A series of free Science Lessons for 7th Grade and 8th Grade, KS3 and Checkpoint Science in preparation for GCSE and IGCSE Science.
The atmosphere exerts a pressure on you, and everything around you.
Atmospheric pressure changes with altitude. The higher you go:
Vapor Pressure and Boiling
The molecules leaving a liquid through evaporation create an upward pressure as they collide with air molecules. This upward push is called the vapor pressure.
Different substances have different vapor pressures and therefore different boiling points. This is due to differing intermolecular forces between molecules.
The vapor pressure of a liquid lowers the amount of pressure exerted on the liquid by the atmosphere. As a result, liquids with high vapor pressures have lower boiling points.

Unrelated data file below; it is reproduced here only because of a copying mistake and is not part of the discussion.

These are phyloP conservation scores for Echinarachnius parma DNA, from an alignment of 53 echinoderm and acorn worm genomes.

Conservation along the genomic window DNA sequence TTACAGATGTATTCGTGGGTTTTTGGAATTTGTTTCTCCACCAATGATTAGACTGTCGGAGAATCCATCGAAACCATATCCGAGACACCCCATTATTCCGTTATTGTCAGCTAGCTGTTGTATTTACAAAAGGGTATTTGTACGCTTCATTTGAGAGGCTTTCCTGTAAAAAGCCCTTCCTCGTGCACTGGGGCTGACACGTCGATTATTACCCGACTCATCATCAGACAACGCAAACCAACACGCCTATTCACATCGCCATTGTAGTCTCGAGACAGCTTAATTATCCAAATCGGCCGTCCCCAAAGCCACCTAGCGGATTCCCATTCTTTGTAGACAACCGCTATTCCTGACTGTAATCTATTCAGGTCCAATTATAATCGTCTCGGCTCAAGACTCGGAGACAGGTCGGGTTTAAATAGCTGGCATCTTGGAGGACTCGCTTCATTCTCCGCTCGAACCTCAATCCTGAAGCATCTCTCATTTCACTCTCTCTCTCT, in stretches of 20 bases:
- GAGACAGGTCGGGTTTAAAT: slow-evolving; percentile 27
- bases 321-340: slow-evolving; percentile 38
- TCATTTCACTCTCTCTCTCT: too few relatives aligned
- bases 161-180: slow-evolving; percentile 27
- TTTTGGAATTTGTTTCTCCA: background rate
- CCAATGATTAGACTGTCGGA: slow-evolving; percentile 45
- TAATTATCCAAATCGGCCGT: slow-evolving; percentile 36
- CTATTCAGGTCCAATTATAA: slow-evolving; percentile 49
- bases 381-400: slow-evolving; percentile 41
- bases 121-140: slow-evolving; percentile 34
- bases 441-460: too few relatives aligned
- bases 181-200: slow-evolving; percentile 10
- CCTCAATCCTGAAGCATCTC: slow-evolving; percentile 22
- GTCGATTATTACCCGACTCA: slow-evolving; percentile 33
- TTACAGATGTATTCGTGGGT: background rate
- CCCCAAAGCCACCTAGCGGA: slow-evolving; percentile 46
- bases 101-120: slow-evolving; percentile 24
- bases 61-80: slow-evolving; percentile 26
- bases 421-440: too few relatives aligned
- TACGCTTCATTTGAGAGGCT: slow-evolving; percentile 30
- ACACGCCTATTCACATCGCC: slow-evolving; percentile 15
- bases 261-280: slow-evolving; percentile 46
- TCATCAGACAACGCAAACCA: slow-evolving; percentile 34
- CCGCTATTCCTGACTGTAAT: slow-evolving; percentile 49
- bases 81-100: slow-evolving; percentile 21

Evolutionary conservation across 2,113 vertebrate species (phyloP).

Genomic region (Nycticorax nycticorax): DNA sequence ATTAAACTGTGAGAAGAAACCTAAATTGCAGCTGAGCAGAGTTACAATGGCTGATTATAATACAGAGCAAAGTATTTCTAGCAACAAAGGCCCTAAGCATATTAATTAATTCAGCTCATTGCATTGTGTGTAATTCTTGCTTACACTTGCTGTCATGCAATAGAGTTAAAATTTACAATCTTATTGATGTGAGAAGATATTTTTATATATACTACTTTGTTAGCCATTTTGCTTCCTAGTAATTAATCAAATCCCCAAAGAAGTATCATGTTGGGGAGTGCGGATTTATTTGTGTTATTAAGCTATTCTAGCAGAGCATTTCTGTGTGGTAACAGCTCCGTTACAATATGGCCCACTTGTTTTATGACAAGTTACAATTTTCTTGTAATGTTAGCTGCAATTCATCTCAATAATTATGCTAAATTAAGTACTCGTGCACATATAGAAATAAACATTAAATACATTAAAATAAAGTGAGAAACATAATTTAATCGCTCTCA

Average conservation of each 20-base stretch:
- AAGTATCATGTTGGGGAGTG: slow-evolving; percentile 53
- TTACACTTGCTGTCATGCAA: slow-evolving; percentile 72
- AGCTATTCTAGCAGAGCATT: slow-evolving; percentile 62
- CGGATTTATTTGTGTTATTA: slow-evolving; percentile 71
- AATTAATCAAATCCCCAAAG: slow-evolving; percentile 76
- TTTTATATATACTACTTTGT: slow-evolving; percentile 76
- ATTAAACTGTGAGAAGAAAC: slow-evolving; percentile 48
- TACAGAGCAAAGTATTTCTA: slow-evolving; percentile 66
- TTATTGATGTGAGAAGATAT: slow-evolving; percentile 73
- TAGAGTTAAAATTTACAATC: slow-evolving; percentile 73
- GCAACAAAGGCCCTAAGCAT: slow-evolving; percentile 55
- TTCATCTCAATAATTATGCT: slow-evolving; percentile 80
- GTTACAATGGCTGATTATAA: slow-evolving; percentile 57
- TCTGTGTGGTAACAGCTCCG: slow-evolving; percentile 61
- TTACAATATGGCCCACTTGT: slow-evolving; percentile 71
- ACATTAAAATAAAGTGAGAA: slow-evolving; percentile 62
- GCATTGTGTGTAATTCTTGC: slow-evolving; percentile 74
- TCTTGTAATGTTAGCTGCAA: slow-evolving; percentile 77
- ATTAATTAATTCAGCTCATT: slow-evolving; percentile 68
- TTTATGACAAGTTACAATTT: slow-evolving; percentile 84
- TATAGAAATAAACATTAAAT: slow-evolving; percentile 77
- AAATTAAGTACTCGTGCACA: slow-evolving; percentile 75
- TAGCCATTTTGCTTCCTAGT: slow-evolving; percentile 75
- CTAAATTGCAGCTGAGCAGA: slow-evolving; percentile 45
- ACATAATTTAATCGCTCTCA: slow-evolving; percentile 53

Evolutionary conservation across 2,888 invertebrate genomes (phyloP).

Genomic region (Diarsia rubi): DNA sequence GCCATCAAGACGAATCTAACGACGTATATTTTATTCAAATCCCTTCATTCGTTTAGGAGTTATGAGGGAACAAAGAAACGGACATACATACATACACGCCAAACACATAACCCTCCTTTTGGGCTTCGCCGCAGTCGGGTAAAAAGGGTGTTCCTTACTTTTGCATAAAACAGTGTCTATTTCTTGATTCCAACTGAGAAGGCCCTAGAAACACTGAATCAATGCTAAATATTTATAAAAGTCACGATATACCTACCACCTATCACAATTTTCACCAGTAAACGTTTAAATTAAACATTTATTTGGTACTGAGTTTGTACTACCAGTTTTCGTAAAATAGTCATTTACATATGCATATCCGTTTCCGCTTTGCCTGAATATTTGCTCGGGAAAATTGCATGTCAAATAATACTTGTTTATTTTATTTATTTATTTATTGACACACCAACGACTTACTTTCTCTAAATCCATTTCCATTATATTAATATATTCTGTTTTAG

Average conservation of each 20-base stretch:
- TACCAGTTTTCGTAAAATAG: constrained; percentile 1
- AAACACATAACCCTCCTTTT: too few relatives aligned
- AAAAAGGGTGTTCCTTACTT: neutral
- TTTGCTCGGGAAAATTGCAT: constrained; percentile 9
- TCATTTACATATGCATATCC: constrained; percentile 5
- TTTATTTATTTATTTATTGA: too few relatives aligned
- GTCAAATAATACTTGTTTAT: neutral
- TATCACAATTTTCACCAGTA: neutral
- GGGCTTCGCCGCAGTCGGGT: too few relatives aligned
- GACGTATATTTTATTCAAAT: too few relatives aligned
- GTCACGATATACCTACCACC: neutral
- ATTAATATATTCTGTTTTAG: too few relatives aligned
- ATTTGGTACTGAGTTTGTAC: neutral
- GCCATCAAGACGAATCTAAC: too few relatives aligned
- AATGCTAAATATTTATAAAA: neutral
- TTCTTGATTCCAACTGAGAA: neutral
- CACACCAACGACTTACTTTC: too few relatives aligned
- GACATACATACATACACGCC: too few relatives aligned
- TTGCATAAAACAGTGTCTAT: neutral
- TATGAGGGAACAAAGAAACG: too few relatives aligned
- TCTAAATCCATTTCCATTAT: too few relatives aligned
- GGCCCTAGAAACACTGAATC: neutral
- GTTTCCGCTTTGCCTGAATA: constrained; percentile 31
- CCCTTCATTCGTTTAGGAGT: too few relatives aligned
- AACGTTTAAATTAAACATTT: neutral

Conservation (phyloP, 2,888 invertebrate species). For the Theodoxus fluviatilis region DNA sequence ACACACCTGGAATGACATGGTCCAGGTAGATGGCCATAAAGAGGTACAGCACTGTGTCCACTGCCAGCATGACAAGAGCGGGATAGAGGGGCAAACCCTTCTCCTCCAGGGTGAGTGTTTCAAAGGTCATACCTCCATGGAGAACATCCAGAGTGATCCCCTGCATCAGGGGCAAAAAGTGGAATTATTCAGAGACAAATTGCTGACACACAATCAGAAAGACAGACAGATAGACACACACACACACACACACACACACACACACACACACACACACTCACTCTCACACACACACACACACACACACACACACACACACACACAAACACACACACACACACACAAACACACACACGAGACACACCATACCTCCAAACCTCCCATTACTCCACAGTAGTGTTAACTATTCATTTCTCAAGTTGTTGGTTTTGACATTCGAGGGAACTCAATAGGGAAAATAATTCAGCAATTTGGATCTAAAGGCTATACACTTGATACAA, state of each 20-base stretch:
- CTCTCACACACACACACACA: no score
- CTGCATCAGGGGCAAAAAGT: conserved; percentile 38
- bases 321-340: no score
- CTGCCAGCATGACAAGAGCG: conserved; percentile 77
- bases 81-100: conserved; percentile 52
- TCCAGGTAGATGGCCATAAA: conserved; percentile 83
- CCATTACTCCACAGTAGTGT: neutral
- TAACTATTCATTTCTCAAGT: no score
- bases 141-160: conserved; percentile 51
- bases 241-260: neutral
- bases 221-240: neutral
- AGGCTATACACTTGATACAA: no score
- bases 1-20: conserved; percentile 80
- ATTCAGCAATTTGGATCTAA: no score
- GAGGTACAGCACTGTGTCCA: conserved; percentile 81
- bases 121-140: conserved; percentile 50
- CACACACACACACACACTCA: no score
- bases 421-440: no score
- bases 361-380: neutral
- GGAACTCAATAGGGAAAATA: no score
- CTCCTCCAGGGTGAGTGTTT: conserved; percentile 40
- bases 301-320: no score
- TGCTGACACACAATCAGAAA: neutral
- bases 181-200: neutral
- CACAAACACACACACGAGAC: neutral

Vapor pressure can be increased by heating a liquid and causing more molecules to enter the atmosphere. At the point where the vapor pressure is equal to the atmospheric pressure boiling will begin. In effect, without any external pressure the liquid molecules will be able to spread out and change from a liquid to a gaseous phase. The gas, as bubbles in the liquid, will rise to the surface and be released into the atmosphere.
Boiling cold water In a Vacuum Chamber
Cold water at about 23 degree Celsius water is placed in a vacuum chamber and boils when the pressure in the chamber approximates the vapor pressure. A thermometer is placed inside the chamber and a decrease in temperature is observed as it boils.
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